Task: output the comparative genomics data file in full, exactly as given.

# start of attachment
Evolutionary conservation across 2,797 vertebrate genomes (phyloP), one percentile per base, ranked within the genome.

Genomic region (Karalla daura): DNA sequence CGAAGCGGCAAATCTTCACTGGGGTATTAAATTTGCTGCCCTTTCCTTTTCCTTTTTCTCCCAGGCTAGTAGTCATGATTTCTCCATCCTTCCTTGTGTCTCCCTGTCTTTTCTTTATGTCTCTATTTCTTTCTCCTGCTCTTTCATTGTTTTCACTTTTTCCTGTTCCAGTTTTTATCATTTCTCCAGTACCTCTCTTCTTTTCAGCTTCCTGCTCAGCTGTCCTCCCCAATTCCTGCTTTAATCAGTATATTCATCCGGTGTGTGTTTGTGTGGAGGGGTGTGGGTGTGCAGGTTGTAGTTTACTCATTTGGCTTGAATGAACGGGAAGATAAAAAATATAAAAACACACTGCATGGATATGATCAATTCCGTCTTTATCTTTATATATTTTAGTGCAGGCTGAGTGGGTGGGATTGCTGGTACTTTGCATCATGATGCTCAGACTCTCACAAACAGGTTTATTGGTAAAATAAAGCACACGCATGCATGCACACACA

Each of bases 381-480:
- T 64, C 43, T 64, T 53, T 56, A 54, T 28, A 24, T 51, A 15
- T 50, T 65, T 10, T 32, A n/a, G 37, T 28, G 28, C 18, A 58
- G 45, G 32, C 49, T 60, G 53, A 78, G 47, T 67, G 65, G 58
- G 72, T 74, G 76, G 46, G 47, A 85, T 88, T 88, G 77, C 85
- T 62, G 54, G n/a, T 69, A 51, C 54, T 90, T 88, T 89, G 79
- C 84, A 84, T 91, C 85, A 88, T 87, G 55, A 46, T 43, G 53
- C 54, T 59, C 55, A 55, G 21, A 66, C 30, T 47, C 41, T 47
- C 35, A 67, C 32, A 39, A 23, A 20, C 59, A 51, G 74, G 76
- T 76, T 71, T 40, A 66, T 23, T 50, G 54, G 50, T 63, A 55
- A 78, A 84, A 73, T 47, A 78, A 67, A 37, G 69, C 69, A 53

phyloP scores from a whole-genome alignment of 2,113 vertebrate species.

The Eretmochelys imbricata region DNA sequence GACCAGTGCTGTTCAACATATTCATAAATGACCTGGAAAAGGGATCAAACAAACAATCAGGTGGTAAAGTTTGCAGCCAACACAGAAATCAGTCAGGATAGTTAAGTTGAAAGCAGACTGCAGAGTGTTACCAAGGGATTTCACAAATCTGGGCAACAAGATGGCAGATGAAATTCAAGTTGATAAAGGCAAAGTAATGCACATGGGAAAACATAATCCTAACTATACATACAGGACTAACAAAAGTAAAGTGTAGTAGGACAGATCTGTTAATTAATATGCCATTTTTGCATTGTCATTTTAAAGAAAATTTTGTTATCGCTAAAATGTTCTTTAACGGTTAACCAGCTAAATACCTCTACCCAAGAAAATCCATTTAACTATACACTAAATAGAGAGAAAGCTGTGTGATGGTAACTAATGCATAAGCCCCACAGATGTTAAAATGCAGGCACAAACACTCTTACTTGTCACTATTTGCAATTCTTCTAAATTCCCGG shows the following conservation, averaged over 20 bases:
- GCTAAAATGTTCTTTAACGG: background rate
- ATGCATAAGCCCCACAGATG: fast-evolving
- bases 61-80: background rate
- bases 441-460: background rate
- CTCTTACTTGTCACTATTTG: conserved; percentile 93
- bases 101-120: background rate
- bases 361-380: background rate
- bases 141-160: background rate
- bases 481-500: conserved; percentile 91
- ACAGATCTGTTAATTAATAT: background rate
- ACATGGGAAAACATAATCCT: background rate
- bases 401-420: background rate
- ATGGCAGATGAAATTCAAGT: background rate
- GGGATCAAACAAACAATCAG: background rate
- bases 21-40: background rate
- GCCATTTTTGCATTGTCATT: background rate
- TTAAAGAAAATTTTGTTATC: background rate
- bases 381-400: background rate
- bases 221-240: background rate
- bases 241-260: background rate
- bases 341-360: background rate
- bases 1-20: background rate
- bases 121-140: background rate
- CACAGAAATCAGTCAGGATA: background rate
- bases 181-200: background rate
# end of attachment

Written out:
Evolutionary conservation across 2,797 vertebrate genomes (phyloP), one percentile per base, ranked within the genome.

Genomic region (Karalla daura): DNA sequence CGAAGCGGCAAATCTTCACTGGGGTATTAAATTTGCTGCCCTTTCCTTTTCCTTTTTCTCCCAGGCTAGTAGTCATGATTTCTCCATCCTTCCTTGTGTCTCCCTGTCTTTTCTTTATGTCTCTATTTCTTTCTCCTGCTCTTTCATTGTTTTCACTTTTTCCTGTTCCAGTTTTTATCATTTCTCCAGTACCTCTCTTCTTTTCAGCTTCCTGCTCAGCTGTCCTCCCCAATTCCTGCTTTAATCAGTATATTCATCCGGTGTGTGTTTGTGTGGAGGGGTGTGGGTGTGCAGGTTGTAGTTTACTCATTTGGCTTGAATGAACGGGAAGATAAAAAATATAAAAACACACTGCATGGATATGATCAATTCCGTCTTTATCTTTATATATTTTAGTGCAGGCTGAGTGGGTGGGATTGCTGGTACTTTGCATCATGATGCTCAGACTCTCACAAACAGGTTTATTGGTAAAATAAAGCACACGCATGCATGCACACACA

Each of bases 381-480:
- T 64, C 43, T 64, T 53, T 56, A 54, T 28, A 24, T 51, A 15
- T 50, T 65, T 10, T 32, A n/a, G 37, T 28, G 28, C 18, A 58
- G 45, G 32, C 49, T 60, G 53, A 78, G 47, T 67, G 65, G 58
- G 72, T 74, G 76, G 46, G 47, A 85, T 88, T 88, G 77, C 85
- T 62, G 54, G n/a, T 69, A 51, C 54, T 90, T 88, T 89, G 79
- C 84, A 84, T 91, C 85, A 88, T 87, G 55, A 46, T 43, G 53
- C 54, T 59, C 55, A 55, G 21, A 66, C 30, T 47, C 41, T 47
- C 35, A 67, C 32, A 39, A 23, A 20, C 59, A 51, G 74, G 76
- T 76, T 71, T 40, A 66, T 23, T 50, G 54, G 50, T 63, A 55
- A 78, A 84, A 73, T 47, A 78, A 67, A 37, G 69, C 69, A 53

phyloP scores from a whole-genome alignment of 2,113 vertebrate species.

The Eretmochelys imbricata region DNA sequence GACCAGTGCTGTTCAACATATTCATAAATGACCTGGAAAAGGGATCAAACAAACAATCAGGTGGTAAAGTTTGCAGCCAACACAGAAATCAGTCAGGATAGTTAAGTTGAAAGCAGACTGCAGAGTGTTACCAAGGGATTTCACAAATCTGGGCAACAAGATGGCAGATGAAATTCAAGTTGATAAAGGCAAAGTAATGCACATGGGAAAACATAATCCTAACTATACATACAGGACTAACAAAAGTAAAGTGTAGTAGGACAGATCTGTTAATTAATATGCCATTTTTGCATTGTCATTTTAAAGAAAATTTTGTTATCGCTAAAATGTTCTTTAACGGTTAACCAGCTAAATACCTCTACCCAAGAAAATCCATTTAACTATACACTAAATAGAGAGAAAGCTGTGTGATGGTAACTAATGCATAAGCCCCACAGATGTTAAAATGCAGGCACAAACACTCTTACTTGTCACTATTTGCAATTCTTCTAAATTCCCGG shows the following conservation, averaged over 20 bases:
- GCTAAAATGTTCTTTAACGG: background rate
- ATGCATAAGCCCCACAGATG: fast-evolving
- bases 61-80: background rate
- bases 441-460: background rate
- CTCTTACTTGTCACTATTTG: conserved; percentile 93
- bases 101-120: background rate
- bases 361-380: background rate
- bases 141-160: background rate
- bases 481-500: conserved; percentile 91
- ACAGATCTGTTAATTAATAT: background rate
- ACATGGGAAAACATAATCCT: background rate
- bases 401-420: background rate
- ATGGCAGATGAAATTCAAGT: background rate
- GGGATCAAACAAACAATCAG: background rate
- bases 21-40: background rate
- GCCATTTTTGCATTGTCATT: background rate
- TTAAAGAAAATTTTGTTATC: background rate
- bases 381-400: background rate
- bases 221-240: background rate
- bases 241-260: background rate
- bases 341-360: background rate
- bases 1-20: background rate
- bases 121-140: background rate
- CACAGAAATCAGTCAGGATA: background rate
- bases 181-200: background rate